Nathan Haynes and Kevin Slowey

NathanHaynes got the call on Monday; the one he’s waited on 10 years. I profiled
Haynes at as the “Anti-Prospect,” leading the baseball world
with an at-the-time .400-plus batting average. The Angels optioned Tommy Murphy
to Triple-A Salt Lake and waived Phil Seibel to get Haynes on the 40-man roster.
The former first round draft pick got his first major league at-bat on Monday,
a pinch hit single in the eighth inning, in his 11th season of
professional baseball; knee, back, shoulder and hand injuries cumulating into eight
surgeries as well as a stint in the Independent League now ancient history.

He was
hitting .391 with 99 total bases in 43 Triple-A Pacific Coast League games at
the time of his call. I don’t know exactly how the Angels intend on using him;
he’s a competent three-position outfielder with a little speed, showing more
pop in his bat this season than ever before. He’s similar to Reggie Willits in many
ways, probably a little less on the base paths, a little more in the way of gap
power. I assume the Angels are viewing him as a fourth outfielder type; capable
of filling in at every outfield spot to give the regulars a rest, maybe face
some tough right-handers in place of Willits who has slowed a fair bit at the
plate of late, possibly a result of a minor hamstring injury.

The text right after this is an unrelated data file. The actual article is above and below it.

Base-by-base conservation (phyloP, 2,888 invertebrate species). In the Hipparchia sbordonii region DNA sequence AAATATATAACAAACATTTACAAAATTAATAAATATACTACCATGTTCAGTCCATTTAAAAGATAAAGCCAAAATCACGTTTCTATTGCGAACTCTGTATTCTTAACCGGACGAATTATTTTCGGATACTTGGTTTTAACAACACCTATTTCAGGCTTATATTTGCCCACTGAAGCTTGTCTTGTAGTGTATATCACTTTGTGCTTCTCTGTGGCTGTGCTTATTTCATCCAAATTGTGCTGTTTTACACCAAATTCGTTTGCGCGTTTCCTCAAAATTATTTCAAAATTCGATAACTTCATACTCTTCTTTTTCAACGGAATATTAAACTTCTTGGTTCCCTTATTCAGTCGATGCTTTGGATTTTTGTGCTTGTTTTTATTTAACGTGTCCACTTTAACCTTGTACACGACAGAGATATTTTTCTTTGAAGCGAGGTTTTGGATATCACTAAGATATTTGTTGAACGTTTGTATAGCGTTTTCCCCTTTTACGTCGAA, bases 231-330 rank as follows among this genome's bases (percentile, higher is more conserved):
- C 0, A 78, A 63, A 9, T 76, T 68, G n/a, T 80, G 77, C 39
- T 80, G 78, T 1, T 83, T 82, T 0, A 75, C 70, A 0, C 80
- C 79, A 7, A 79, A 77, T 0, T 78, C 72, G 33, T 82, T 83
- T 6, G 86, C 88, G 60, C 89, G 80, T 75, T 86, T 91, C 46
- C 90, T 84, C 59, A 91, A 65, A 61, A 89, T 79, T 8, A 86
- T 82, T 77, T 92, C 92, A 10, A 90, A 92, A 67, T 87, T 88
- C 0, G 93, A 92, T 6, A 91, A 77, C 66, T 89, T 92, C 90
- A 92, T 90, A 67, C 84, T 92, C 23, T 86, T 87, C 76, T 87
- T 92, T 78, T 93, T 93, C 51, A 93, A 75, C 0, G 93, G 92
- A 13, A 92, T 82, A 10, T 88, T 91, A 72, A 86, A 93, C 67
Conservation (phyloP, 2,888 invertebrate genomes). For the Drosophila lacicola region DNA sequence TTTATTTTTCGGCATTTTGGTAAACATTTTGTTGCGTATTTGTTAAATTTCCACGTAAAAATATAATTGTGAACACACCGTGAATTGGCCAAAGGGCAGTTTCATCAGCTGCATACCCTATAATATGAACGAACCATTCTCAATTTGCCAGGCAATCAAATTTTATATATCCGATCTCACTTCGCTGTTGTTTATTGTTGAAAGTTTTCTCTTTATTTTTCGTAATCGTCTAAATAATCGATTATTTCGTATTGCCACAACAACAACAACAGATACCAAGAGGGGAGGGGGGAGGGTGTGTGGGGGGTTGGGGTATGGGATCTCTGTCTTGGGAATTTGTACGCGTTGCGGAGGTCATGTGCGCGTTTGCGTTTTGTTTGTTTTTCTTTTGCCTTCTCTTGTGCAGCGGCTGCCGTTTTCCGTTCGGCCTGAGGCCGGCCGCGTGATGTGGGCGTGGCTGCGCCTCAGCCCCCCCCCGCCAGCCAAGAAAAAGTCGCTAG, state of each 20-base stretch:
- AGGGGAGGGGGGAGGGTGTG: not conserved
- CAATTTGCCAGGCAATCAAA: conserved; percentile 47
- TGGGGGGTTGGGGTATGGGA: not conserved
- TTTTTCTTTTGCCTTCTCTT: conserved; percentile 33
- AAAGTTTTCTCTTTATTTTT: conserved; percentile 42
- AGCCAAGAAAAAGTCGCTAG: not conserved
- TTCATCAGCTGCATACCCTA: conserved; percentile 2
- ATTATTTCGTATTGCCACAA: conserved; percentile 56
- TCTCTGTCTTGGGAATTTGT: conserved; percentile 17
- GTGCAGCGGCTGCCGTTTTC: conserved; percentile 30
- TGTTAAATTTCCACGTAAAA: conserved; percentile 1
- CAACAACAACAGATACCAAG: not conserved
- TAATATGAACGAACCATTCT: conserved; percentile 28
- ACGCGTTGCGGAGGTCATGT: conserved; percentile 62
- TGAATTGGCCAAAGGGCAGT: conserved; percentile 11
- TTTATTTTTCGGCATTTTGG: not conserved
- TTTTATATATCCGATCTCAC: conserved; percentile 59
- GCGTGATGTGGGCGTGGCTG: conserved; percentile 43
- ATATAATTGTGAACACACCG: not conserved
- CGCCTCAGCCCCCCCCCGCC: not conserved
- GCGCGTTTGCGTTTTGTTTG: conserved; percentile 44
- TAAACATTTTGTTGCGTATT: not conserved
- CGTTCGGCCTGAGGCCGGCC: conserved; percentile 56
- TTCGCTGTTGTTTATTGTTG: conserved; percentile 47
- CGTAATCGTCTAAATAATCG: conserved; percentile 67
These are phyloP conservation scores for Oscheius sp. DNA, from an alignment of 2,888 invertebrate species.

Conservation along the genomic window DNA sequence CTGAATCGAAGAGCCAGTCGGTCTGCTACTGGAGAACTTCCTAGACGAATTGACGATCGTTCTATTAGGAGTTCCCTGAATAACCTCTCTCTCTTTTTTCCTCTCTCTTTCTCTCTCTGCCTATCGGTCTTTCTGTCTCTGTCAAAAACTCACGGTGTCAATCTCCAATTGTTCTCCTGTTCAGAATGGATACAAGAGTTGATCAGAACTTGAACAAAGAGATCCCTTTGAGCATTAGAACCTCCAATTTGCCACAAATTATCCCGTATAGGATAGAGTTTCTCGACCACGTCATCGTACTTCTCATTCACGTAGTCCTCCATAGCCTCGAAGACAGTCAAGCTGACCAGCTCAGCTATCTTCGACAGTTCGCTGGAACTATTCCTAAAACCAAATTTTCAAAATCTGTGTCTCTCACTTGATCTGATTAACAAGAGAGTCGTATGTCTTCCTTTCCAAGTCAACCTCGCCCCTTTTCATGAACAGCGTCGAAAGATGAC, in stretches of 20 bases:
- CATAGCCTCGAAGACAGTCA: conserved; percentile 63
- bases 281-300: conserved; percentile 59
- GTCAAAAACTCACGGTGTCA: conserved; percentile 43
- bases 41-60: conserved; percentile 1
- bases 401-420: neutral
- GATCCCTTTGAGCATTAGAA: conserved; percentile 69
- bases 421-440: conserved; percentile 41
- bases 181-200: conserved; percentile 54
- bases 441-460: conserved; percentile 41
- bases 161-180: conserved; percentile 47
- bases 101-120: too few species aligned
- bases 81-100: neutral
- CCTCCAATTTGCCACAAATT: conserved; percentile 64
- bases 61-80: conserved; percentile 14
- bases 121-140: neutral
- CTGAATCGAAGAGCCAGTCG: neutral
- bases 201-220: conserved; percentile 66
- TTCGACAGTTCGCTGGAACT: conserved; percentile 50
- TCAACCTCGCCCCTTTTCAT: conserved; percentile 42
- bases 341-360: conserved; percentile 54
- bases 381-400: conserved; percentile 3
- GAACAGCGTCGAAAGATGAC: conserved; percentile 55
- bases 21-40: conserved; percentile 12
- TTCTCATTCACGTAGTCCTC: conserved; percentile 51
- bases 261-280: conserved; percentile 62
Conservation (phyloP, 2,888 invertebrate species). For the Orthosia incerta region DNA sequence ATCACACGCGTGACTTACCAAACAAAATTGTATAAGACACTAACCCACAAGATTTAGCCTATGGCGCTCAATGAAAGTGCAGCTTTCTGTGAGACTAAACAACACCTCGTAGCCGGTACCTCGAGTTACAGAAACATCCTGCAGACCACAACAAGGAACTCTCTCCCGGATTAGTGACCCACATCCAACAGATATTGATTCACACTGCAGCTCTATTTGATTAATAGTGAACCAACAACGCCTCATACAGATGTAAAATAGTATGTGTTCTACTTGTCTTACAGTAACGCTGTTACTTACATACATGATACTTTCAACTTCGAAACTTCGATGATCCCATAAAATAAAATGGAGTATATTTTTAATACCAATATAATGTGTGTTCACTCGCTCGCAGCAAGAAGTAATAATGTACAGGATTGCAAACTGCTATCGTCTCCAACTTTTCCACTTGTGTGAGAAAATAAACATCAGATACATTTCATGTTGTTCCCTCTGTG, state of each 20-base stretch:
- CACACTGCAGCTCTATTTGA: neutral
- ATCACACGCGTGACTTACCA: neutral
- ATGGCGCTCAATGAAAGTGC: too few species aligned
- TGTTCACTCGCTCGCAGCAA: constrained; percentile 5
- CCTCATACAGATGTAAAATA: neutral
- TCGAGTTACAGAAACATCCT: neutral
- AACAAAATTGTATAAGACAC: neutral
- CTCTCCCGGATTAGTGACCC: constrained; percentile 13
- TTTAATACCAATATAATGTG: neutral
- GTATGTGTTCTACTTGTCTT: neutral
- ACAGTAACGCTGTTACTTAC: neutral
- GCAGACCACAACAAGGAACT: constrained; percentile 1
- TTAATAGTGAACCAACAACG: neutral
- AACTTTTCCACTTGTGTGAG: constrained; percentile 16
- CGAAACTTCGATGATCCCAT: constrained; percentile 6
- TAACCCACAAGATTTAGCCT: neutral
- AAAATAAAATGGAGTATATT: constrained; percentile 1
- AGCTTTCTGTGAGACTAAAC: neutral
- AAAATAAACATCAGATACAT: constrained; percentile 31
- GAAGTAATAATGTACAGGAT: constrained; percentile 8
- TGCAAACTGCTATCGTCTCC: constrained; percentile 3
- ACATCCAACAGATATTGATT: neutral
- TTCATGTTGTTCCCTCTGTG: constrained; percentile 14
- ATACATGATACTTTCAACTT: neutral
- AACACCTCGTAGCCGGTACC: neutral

Slowey is expected to replace Ramon Ortiz in the Twins rotation, although it’s
still unofficial at this time. I wrote the how and why here, and would now like
to focus on the projection at hand.

While I
like Slowey and write on him in glowing terms, he never made my Top-50 Prospect
. The truth is I’m not surprised by his Triple-A dominance this season, but
don’t see him as an ace in the making. He’s owned the International League this year; a 6-2 record with a 1.54 ERA in nine starts proof of that. His control
is fantastic, his stuff is not. He features a low 90s fastball that he spots at
will and I understand his changeup is vastly improved this season, although the
times I saw him (on TV) he didn’t need it much. He pitches ahead in count; the splits
this season show 29 innings in this position against 11 behind, and his makeup and mound
presence is everything it’s been reported as. And he’s fluid, less likely to
break down. But he’ll never strikeout major league hitters at the same rate as potential
rotation mates Boof Bonser, Johan Santana, Matt Garza, or even Scott Baker. He’s
a groundball pitcher — although not in the severe category — that will rely on
control and defense ala Greg Maddux. Despite all the accolades he’s not the
greatest fit for the home park, and could struggle at times as the season wears on.

 Coming up to the majors as a top prospect on a
high? Advantage pitcher, until the hitters have a good read and an advanced
scouting report; the adjustments going forward from there are perpetual. I like
him for the long term, but slot him as a No.3 behind two of the stereotypical
power types in the organization, maybe a No.2 later in the career to break the high
velocity up.


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